Using Behavior Change Strategies to Encourage Cardboard Recycling in Lincoln

How do you get 280,000 people to start recycling cardboard?

This was the challenge with which we began in the summer of 2017 as we joined marketing firm Carson+Co Global on a city-wide project to prepare residents and businesses for an upcoming ordinance that would ban cardboard from the landfill. The ordinance was the result of multi-year process to address Lincoln’s low recycling rates. Cardboard was the single largest percentage of recyclable material found in audits of the landfill, making up 9.5% of the total. It is also a high-value item in the recycling market. Banning cardboard from the landfill should result in increased recycling rates not only of cardboard, but of other materials as well.

The campaign we designed, called “Take it to the Bin,” uses dozens of strategies to reach both the residential and commercial sectors in Lincoln. It launched in January of this year and will continue for two more years.

This week, the ordinance went into effect and so far all the signs are positive: observations at the landfill showed that garbage loads contained an average of only 5% cardboard! While it’s still early, now is a good time to reflect on how we did it.


Community-Based Social Marketing

Community-Based Social Marketing (CBSM) is a relatively new field that has gained prominence in the sustainability world as a tool to encourage people to adopt environmentally friendly behaviors. It combines the tools of social science with environmental impact analysis to bring about the desired behavior change.

We’ve been using CBSM for years here at Verdis Group, but recently I completed a one-year Certificate in Sustainability and Behavior Change from the University of California, San Diego and so was thrilled when our team got the contract to create a three-year education and behavior change initiative for the entire City of Lincoln.

The goal of the project was to persuade residents and businesses to start recycling cardboard in advance of the April 1, 2018 effective date of the ordinance. Working closely with Carson+Co Global, we took the following steps to design a comprehensive behavior change campaign:

  • We gathered baseline data. We needed to know what current recycling rates were, how those numbers were calculated, what the sources of data are and how frequently they are updated.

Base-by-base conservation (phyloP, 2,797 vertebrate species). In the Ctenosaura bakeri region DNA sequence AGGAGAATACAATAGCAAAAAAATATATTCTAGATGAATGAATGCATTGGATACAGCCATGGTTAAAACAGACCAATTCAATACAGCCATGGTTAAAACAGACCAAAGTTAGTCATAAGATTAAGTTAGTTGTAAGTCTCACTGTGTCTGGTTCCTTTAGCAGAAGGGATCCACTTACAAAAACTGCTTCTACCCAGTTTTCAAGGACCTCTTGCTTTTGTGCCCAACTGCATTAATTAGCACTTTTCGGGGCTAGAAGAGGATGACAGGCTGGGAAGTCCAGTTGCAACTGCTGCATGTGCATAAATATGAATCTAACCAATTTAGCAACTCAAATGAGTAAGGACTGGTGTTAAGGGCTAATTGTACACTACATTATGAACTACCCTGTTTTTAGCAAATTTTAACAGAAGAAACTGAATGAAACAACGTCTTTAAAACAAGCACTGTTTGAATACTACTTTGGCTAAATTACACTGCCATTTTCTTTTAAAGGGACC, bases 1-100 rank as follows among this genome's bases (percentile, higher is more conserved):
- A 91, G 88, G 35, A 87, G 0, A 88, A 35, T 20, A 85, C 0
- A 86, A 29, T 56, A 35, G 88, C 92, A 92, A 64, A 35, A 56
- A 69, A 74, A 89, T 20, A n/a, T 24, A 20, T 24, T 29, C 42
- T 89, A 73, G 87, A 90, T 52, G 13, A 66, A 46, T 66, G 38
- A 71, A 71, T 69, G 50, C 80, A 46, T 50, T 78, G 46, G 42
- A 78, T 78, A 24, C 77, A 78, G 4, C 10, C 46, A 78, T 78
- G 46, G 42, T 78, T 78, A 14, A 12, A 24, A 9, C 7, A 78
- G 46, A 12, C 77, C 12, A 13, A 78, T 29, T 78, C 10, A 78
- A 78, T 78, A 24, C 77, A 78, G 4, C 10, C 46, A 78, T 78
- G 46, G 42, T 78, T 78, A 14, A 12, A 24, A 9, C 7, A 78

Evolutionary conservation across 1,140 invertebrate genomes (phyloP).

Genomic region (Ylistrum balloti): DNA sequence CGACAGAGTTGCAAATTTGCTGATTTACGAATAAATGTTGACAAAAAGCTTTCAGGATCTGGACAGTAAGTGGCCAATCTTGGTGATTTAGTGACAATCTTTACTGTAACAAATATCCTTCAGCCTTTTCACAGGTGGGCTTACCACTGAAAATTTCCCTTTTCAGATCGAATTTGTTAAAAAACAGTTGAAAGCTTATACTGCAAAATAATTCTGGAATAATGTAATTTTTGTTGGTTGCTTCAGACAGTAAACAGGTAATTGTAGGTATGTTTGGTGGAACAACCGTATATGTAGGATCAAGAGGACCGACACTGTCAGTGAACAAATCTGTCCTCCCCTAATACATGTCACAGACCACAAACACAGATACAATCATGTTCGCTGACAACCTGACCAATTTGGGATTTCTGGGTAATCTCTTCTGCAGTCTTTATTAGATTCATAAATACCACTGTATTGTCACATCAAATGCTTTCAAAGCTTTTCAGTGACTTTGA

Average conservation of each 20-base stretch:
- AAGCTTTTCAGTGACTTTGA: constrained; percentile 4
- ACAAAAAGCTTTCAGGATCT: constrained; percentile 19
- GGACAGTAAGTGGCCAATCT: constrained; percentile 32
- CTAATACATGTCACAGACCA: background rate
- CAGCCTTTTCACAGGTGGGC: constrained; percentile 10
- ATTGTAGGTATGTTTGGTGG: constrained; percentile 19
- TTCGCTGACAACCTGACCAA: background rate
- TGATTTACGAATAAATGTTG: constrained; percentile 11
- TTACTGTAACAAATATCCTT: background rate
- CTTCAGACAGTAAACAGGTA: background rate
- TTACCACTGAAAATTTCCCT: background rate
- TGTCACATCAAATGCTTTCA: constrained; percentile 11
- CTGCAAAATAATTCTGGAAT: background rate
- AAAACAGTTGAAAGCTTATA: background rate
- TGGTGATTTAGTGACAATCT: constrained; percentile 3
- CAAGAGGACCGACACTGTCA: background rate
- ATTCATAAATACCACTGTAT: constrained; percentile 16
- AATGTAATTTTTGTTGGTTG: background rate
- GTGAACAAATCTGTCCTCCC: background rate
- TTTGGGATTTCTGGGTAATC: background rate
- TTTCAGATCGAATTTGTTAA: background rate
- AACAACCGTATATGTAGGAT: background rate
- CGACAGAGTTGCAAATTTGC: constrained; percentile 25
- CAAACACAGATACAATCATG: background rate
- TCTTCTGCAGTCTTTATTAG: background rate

• We conducted barrier and benefit research. For those who don’t currently recycle, we needed to know what barriers stood in their way. And for those who do, we needed to know what benefits they perceived in doing it. The answers to these questions, which we gathered through in-person interviews and focus groups, gave us key information about the barriers we needed to help people overcome. It also told us about the motivations that current recyclers have that could encourage non-recyclers to start.
  • We selected specific CBSM tools that would reduce barriers and increase motivation. The tools are techniques that have been shown to influence behavior in social psychological research. They include things like holding up role models for others to follow; creating a norm that people will not want to be left out of; making the behavior convenient; prompting the behavior at the right time; and many other tools.
  • We designed and implemented behavior change strategies. These strategies used the tools in specific, strategic ways to encourage people to start recycling.


Some examples of the strategies we developed are these:

  • TV advertisements that show a typical Lincoln resident recycling cardboard (social modeling).
  • Post-it tags that garbage haulers can leave on their customers’ garbage toters to remind them that cardboard isn’t garbage (prompts).
  • Home-improvement retailers putting out displays of recycling bins in prominent locations around the time of the cardboard ban effective date (convenience).
  • A business recognition program that lifts up businesses who recycle a majority of their waste streams and gives them free publicity (social modeling and incentives).
  • Promoting a grant program that provides businesses with a rebate for their costs of implementing a recycling program (addressing the cost barrier).
  • … and about 20 additional strategies that were deployed in a variety of methods.


This project has been a big challenge and also a lot of fun. We are thrilled to see positive results so far, and we look forward to continuing our work with the City of Lincoln to increase recycling rates!

If you are interested in learning about how we could implement a behavior change project at your organization, please contact me at or at 402-405-9425.

To learn more about the Take it to the Bin campaign, see the Lincoln Recycling Web Page.

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